He worked for several months after 9/11 at Ground Zero clearing debris and corpses. He worked with the New York City Fire Department and Police Department as head coroner. In the box was the cap he wore during his work there. It was covered with dirt and badges for his valor. It was the thing of which he was most proud. The letter said that I had always been his favorite teacher and that he still thought of the ways I had inspired him to be his best even though he was now fifty-one years old. He wanted me to have the cap, because he was proud of it, and I was his hero in a time when the world was calling him a hero.
My eyes filled up as I looked at it and explained to the class what it was. They were absolutely silent (perhaps the first time they had ever seen a teacher cry). The bell rang and they left quietly (as they had never done before). Maybe they too were touched by what had occurred. I don’t know. It may be that they were simply shocked by my reaction. It didn’t matter. I had not been so moved in a long time by a gesture like that gift. It came at just the right time to let me know that teaching had indeed made a difference and that there were influences that continued long after students were gone. I felt quite blessed.
Jim had heart surgery two weeks after he sent me the cap and died October 23, 2003. I’ll include the final letter I sent to him before his death. I retired the following spring.
September 19, 2003
Your package arrived today during my most difficult class (the leather- jacketed delinquent set). They all have learning disabilities and I often feel that I am not reaching them and that my work is of no use. Just keeping order in the class is a constant and draining job. So much for my whining.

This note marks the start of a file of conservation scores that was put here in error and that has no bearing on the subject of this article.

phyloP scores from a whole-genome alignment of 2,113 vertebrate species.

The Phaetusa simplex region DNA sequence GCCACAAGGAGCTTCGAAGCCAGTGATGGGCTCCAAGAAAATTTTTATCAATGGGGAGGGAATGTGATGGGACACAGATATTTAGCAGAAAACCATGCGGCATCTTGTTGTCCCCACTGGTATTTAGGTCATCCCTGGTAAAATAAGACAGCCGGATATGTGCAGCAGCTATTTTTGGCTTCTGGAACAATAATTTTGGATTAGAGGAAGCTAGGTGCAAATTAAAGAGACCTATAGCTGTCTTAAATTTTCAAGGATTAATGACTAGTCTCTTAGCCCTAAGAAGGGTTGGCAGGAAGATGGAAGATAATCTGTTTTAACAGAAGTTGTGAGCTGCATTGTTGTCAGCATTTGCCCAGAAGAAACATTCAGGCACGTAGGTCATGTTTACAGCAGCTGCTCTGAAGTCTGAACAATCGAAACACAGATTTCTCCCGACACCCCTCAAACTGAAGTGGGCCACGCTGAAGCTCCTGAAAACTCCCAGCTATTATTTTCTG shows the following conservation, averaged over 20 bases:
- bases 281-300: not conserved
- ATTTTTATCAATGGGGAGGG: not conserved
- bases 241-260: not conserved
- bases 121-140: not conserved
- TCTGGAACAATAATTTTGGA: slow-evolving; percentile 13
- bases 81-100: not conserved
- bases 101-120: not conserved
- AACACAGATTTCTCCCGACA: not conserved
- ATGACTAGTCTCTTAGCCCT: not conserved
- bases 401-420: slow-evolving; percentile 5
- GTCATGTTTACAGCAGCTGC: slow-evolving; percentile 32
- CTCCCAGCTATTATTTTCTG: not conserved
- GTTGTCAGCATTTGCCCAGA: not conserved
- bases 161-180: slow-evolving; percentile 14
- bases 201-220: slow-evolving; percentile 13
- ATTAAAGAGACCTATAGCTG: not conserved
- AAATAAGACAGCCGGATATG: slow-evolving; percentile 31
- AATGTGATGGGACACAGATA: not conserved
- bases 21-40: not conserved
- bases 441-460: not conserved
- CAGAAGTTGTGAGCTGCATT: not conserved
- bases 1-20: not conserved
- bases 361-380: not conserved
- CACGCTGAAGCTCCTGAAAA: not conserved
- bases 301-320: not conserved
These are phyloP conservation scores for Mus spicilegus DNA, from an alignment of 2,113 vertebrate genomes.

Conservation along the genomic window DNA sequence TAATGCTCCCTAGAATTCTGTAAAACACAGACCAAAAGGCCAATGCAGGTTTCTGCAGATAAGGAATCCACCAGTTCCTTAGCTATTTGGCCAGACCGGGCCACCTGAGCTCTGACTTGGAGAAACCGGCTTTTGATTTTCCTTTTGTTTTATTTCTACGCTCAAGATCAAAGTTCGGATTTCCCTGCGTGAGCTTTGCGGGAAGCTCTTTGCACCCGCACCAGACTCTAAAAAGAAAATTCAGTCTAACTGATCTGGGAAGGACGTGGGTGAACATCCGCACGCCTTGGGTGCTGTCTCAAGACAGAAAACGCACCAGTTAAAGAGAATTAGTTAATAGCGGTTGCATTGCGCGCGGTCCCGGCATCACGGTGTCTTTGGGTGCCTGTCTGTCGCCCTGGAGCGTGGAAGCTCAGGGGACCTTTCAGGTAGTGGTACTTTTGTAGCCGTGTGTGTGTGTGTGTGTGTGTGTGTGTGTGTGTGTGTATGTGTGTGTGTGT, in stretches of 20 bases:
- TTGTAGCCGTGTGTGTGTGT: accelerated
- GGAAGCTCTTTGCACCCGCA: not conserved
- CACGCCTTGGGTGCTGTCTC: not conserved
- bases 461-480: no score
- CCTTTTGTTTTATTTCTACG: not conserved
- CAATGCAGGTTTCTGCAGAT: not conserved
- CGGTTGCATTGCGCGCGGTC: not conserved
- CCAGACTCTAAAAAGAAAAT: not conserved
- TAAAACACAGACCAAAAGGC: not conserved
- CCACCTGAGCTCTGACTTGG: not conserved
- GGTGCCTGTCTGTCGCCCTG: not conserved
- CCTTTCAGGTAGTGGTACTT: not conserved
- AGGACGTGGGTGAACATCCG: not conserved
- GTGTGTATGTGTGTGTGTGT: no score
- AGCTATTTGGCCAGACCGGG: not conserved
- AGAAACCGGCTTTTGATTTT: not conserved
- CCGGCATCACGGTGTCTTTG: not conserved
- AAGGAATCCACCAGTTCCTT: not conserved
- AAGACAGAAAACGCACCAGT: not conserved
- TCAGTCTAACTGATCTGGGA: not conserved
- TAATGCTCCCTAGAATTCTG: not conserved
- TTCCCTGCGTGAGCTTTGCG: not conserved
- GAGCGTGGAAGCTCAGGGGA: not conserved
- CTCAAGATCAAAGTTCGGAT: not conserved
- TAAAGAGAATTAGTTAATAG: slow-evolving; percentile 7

One student in the front row asked what the package was and how had sent it. When I answered that it had come from a former student, someone said, “Look out! It might be a bomb.” I replied that I was going to open it anyway and that we would all go up together like bottle rockets. I read only part of your letter before my eyes filled up. When I came to the cap, I lost my composure and sobbed. The students were absolutely silent. They saw how very moved I was and I believe they understood what I was feeling. I don’t think I have ever been so proud or touched by any other gift in my whole life as I was that cap and that letter. It suddenly made my whole career make sense. It helped me to know that what I do is not in vain and that positive influences continue even after my students have moved on to other things and other places.